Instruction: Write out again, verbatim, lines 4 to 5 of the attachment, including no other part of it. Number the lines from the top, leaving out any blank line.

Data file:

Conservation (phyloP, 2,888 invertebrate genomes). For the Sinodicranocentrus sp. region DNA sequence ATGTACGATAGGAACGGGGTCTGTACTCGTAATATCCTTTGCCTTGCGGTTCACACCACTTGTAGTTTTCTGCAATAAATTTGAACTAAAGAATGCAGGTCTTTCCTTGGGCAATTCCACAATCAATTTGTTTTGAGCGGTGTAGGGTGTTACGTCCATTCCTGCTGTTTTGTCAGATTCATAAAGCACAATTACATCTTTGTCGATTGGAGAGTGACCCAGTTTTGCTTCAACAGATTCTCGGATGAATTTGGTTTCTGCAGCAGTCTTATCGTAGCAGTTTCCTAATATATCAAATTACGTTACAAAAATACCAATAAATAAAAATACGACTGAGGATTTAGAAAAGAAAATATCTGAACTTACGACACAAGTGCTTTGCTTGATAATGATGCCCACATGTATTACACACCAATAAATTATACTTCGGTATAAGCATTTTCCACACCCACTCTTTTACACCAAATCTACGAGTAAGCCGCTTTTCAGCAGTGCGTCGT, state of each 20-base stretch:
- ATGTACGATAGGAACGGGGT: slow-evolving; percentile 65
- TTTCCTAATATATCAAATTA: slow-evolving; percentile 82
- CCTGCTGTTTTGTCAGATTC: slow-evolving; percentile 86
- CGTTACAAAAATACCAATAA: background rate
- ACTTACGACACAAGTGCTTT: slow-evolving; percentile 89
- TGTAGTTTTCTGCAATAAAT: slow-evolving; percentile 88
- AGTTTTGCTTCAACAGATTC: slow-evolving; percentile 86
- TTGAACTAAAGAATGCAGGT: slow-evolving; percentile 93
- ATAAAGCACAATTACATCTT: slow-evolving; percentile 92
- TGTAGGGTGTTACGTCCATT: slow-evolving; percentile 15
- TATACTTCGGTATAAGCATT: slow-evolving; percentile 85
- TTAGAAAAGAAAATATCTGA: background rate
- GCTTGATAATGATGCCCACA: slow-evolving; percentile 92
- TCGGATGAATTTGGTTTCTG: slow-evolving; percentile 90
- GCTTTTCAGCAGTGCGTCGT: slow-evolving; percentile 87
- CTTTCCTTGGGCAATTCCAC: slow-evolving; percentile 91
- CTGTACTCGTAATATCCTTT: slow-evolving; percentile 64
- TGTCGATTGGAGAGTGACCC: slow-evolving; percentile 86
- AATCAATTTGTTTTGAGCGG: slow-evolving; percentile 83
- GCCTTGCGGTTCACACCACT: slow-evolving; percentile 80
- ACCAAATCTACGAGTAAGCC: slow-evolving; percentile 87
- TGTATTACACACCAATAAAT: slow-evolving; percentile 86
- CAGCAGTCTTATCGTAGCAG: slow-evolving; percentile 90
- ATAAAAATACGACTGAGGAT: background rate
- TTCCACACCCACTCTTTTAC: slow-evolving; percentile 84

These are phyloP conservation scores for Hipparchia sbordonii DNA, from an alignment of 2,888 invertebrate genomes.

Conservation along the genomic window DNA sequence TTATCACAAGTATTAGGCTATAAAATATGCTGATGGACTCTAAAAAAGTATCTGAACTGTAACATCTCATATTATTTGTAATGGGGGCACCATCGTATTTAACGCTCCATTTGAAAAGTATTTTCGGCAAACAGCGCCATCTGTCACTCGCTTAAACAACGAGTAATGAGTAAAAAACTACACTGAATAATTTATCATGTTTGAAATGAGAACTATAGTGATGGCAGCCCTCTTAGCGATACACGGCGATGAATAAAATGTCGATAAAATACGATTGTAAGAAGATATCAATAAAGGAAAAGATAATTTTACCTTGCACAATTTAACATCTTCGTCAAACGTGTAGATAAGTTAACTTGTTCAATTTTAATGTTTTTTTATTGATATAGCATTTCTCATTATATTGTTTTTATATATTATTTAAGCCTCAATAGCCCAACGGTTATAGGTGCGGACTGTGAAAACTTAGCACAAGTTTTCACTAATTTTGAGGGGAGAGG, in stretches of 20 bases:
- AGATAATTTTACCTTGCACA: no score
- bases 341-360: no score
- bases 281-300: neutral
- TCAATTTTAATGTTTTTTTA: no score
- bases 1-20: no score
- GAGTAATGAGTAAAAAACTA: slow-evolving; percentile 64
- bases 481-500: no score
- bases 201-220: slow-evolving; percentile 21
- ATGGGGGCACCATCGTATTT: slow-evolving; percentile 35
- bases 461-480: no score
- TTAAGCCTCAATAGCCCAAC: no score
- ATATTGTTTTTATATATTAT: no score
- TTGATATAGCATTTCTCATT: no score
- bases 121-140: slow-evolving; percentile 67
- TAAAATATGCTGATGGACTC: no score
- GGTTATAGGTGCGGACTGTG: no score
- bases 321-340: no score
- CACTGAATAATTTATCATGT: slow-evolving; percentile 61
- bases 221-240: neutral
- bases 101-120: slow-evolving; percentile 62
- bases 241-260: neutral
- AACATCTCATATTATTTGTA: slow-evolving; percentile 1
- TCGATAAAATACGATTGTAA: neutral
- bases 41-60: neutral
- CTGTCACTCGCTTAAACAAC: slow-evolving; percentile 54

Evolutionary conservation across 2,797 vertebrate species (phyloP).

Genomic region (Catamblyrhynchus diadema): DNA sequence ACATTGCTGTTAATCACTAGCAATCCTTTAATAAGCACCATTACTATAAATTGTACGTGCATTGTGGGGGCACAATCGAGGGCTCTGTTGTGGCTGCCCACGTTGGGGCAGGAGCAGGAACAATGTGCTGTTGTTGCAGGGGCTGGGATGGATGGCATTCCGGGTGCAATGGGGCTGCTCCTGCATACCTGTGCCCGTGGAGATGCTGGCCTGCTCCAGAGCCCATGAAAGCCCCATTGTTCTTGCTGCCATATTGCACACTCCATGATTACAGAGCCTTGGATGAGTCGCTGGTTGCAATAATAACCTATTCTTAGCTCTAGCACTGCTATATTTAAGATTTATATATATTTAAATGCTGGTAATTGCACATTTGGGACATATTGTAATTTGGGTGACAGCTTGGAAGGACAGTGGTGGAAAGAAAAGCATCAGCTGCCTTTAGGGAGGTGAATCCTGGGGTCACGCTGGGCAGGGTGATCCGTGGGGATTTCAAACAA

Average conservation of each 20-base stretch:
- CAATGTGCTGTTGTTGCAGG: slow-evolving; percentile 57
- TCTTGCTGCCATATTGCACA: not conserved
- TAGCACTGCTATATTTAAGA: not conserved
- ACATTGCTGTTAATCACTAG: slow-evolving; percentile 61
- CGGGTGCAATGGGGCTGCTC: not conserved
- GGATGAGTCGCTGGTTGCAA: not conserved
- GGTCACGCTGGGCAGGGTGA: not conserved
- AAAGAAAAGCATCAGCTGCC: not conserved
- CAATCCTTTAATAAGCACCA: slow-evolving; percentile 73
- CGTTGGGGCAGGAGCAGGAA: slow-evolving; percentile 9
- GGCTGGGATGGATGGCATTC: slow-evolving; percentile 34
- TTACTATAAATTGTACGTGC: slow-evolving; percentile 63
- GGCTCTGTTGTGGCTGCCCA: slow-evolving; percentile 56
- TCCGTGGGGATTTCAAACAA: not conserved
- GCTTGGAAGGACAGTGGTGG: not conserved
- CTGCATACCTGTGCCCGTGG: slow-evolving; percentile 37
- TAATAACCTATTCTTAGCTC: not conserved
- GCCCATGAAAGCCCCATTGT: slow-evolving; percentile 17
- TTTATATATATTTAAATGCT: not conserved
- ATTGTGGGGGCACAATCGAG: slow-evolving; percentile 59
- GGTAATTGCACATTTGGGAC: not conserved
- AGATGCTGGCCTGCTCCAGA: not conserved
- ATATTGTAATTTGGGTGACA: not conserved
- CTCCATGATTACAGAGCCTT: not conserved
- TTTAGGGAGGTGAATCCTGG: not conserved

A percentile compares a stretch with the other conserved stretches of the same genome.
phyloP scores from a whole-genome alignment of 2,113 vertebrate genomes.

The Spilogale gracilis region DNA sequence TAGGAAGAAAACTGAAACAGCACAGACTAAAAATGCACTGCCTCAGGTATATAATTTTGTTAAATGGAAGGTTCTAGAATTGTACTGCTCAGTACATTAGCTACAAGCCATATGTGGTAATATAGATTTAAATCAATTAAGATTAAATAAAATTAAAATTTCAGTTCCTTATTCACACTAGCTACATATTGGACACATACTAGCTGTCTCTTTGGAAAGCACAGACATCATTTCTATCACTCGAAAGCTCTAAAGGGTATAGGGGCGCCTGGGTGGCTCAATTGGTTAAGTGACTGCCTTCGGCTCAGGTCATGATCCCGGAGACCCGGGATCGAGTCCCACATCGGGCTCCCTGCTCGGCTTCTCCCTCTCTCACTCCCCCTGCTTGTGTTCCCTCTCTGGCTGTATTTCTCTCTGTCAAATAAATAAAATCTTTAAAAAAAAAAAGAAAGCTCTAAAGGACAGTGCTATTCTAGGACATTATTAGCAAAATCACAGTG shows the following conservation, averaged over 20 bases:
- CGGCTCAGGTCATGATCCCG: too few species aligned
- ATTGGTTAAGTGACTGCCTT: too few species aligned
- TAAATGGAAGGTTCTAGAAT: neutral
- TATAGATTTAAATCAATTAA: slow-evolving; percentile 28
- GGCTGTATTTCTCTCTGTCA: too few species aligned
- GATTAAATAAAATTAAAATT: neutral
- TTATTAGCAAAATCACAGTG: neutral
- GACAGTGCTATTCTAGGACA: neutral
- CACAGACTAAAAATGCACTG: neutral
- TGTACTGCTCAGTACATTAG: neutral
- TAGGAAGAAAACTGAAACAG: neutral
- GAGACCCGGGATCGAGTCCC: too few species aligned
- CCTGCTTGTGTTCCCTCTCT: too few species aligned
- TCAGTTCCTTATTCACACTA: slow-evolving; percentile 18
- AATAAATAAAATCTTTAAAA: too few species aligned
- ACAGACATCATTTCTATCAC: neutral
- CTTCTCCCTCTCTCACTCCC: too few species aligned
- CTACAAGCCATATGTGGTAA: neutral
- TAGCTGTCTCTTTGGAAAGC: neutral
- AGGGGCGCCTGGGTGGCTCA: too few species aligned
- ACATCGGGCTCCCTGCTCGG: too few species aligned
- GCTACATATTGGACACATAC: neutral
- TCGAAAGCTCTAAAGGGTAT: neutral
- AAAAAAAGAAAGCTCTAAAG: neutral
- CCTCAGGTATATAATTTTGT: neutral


- CCTGCTGTTTTGTCAGATTC: slow-evolving; percentile 86
- CGTTACAAAAATACCAATAA: background rate